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Great Divide Yeti Imperial Stout
Written by Tom
I was going to wait until I had a collection of Imperial Stouts in order to do a sampling and determined which one I enjoy best. Unfortunately, that plan failed after this Yeti had been staring me down for two weeks (I still might get around to my idea). I will say that diving into this beer without having any dinner has given me a bit of a buzz. I love a good Stout any time of the year and since today’s rain cooled the temperature, it felt appropriate to bust out a warming, hardy beer.
I’ve been impressed with every Great Divide beer I’ve tried. They are quickly propelled themselves to one of my favorite breweries over the last year. What I have before me is a top notch example of an Imperial Stout that is down right gorgeous (blame word choice on buzz). Like most big stouts, the dispending was thick, black, and glorious. Looking at my snifter I could not help but smile at the garnet liquid with mahogany highlight and dense coffee colored head.
The aroma was intoxicating with an initial blast of intense chocolate, coffee, and roasted malts. I could make out the 9.5% ABV by it mild alcoholic tingle, but for the most part plays a minor role in the aroma. It was somewhat salty and bitter (from dark malts) with a nice infusion of grassy hops. On the whole it has a very inviting smell and reminds me of a fondue. Various dark fruits are noticeable as well.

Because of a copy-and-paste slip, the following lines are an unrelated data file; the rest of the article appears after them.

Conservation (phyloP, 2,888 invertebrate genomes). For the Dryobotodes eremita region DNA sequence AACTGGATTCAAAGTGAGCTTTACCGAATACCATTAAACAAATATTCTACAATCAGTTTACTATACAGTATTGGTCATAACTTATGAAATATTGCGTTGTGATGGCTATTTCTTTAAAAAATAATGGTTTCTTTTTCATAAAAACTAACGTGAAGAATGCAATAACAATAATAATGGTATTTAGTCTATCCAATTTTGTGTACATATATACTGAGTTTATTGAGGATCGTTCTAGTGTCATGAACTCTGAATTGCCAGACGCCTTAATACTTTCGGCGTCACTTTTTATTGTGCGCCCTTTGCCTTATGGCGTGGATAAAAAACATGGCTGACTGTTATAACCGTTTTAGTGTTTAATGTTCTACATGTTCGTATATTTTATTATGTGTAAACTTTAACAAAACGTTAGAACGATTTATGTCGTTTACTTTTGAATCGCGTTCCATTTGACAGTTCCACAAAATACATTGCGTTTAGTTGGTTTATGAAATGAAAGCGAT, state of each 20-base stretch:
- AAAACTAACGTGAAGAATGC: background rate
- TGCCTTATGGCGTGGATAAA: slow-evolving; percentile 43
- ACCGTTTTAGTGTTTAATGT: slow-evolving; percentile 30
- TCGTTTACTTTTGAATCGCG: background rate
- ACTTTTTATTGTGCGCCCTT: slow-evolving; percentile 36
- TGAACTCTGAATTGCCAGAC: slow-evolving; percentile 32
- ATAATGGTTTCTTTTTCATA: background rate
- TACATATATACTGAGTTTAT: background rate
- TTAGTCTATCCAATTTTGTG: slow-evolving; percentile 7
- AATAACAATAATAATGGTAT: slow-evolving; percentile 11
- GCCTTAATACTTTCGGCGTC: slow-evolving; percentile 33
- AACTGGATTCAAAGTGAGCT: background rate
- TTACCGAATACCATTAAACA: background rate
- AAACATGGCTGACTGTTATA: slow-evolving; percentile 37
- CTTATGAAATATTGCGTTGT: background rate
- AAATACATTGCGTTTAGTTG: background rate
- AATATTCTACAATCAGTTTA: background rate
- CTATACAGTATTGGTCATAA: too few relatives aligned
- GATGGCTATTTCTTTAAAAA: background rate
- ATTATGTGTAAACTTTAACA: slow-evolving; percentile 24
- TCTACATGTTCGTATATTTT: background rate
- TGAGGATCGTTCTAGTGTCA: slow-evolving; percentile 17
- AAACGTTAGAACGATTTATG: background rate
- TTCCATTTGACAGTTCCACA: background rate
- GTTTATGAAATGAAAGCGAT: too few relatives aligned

Bold, rich, dark chocolate, roasted bitterness, burnt caramel or toffee, and hoppy are adjectives I’d use to describe the taste. The mouthfeel is creamy, silky, and finishes on the heavy side as expected. As I sipped, the balance between the roasted bitter grains and the hops (75 IBUs) became apparent. Both added a vibrancy to the beer while the ABV become more noticeable as it warmed.
I happened to have some Blue cheese in the fridge and upon reading that it would be a good pairing on Great Divide’s website; I decided to give it a try.
Point Reyes Blue (Raw Milk): A crumbly, yet creamy, thick cheese that is slightly salty and very mild. Yeti lifts the cheese off the palate while the bitterness from the malts and hops replace the cheese. The overall aftertaste is subdued. The two seem to cancel each other out.
Maytag Blue: Much more salty than the first cheese, it finishes dry and does not stick to the palate as much. A lighter mouthfeel gives way for the Yeti to take over. The salty smell of the beer and the flavor of the cheese match up quite well.
Get a bottle!
Grade: AGreat Divide Yeti Imperial Stout,